EEOC Reminded That Congress Writes Laws—But Will It Do Any Good?

Jan 11

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1/11/2016  RssIcon

“I’m just a bill, yes I’m only a bill, and I’m sitting here on Capitol Hill…”

A generation of Americans first learned of the legislative process from the 1976 “Schoolhouse Rock” cartoon segment called “I’m Just a Bill.” In the song, “Bill”—a fictitious bill proposed in Congress—starts as an idea by “some folks back home.” A Congressman hears the call and brings Bill to Washington, where he first sits in committee and then is passed by the House of Representatives and then by the Senate. If Bill is lucky enough to get signed by the President, he becomes law. Bill reminds us near the end of the song that “it’s not easy to become law.” That’s true. But the sequel to “I’m Just a Bill” might focus on the desire of some federal regulators to rewrite the laws after the process described in “I’m Just a Bill” is completed.

A case in point: the Equal Employment Opportunity Commission’s (EEOC’s) position on the use of health risk assessments, biometric screening and other wellness-related tools (collectively referred to in this Alert as “HRAs”) used by employers across the country in their fight to control health insurance costs.

What’s the problem with HRAs?

Employers like them because they are an important first step toward healthier choices, and getting people healthy presumably reduces health care costs. Reduced health care costs lead to reduced health insurance costs. The problem with HRAs, however, is that if they are completely voluntary, there’s a good chance that the people who need them the most will take them the least.

So, to encourage employees to take HRAs, employers started requiring employees to submit to HRAs. If they refused, no adverse employment action would be taken. However, their options under the employer’s group health insurance plan might be limited (they might not be allowed to participate or they might only be allowed to participate in plans that require higher out-of-pocket costs) or they may have to pay more for the coverage.

The EEOC, however, takes the position that imposing some penalties on employees who do not complete an HRA makes the request involuntary and therefore not permitted by the Americans with Disabilities Act (ADA), which, in general, prohibits employers from requiring employees to submit to medical exams.

The EEOC this year released proposed regulations that establish certain limits on the use of HRAs and we expect to see final regulations on the subject released this year. In those proposed regulations (and probably in the final regulations) the EEOC imposes a 30% of premium limit on any monetary penalty or award and specifically prohibits conditioning eligibility in a group health plan on the completion of an HRA.

The problem with these regulations is that they fail to adequately take into account a clear and unambiguous “safe harbor” under the ADA for group health plans. Under the safe harbor, actions taken in the operation of an employer-sponsored group health plan may be exempt from the ADA’s inquiry prohibitions as long as they are not simply a subterfuge to avoid the law.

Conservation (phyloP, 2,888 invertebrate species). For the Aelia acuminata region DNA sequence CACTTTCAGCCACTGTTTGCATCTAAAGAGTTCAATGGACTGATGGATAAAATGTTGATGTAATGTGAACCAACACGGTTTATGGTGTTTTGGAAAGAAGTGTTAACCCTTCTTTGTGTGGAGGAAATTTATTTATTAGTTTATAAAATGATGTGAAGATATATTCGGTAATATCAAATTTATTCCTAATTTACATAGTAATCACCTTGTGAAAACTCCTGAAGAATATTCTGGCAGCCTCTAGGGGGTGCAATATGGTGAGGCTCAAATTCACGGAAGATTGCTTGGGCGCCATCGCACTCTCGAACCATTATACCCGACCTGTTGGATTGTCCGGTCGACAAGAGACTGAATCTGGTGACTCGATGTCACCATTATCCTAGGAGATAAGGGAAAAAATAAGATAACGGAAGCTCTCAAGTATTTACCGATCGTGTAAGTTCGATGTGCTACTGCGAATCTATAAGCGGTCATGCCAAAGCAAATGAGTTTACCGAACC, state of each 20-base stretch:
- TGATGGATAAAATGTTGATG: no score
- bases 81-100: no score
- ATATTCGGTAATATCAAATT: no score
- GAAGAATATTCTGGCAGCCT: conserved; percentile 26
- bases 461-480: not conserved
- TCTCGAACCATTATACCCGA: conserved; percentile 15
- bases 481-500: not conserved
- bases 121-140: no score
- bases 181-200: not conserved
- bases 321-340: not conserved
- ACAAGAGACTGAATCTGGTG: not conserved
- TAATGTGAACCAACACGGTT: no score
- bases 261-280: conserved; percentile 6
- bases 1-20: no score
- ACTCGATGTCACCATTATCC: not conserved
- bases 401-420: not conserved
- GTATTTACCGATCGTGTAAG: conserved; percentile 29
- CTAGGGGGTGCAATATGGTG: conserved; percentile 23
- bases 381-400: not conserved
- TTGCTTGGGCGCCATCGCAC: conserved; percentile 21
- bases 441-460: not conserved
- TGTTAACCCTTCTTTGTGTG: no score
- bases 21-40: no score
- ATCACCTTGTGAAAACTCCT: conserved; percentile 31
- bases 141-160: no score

Two federal courts have reviewed the EEOC’s position on the use of HRAs and both have come to the same conclusion: the EEOC has no business pursuing a lawsuit involving an HRA that is part of a group health plan that falls into the ADA’s safe harbor, unless the EEOC can demonstrate that the use of the HRA is subterfuge to avoid the law.

The most recent case is EEOC v. Flambeau (Flambeau). In Flambeau, the EEOC argued that that the employer violated the ADA by first offering a $600 credit for the completion of an HRA and then conditioning eligibility in the group health plan on the completion of the HRA. The federal court for the Western District of Wisconsin ruled for Flambeau and against the EEOC, holding that the employer’s HRA was protected by the statutory safe harbor (and there was no showing of subterfuge). The case was dismissed December 30, 2015.

Similarly, in Seff v. Broward County (Seff), a case that was decided in 2012 and in which the EEOC was not a party, a federal judge ruled that the federal statute—written by Congress and signed into law by the President—provided a safe harbor that trumped the administrative agency’s view of the world.

Where does this leave us on the question of HRAs?

Employers who wish to continue to use them should consider whether they wish to follow the proposed (or final) regulations or rely on the safe harbor. Employers who are going to rely solely on the safe harbor should work with their ERISA and employment counsel to ensure that their HRA program is integrated with their group health insurance plan and meets the safe harbor. They should also know that while the federal judges in Flambeau or Seff found that the plain language of the statute supports the view that HRAs may be completely exempt from the ADA prohibition, the EEOC appears is not likely to change its view.

Employers relying on the safe harbor alone may well find themselves in a battle with the EEOC and wondering about that sequel to “I’m Just a Bill.”


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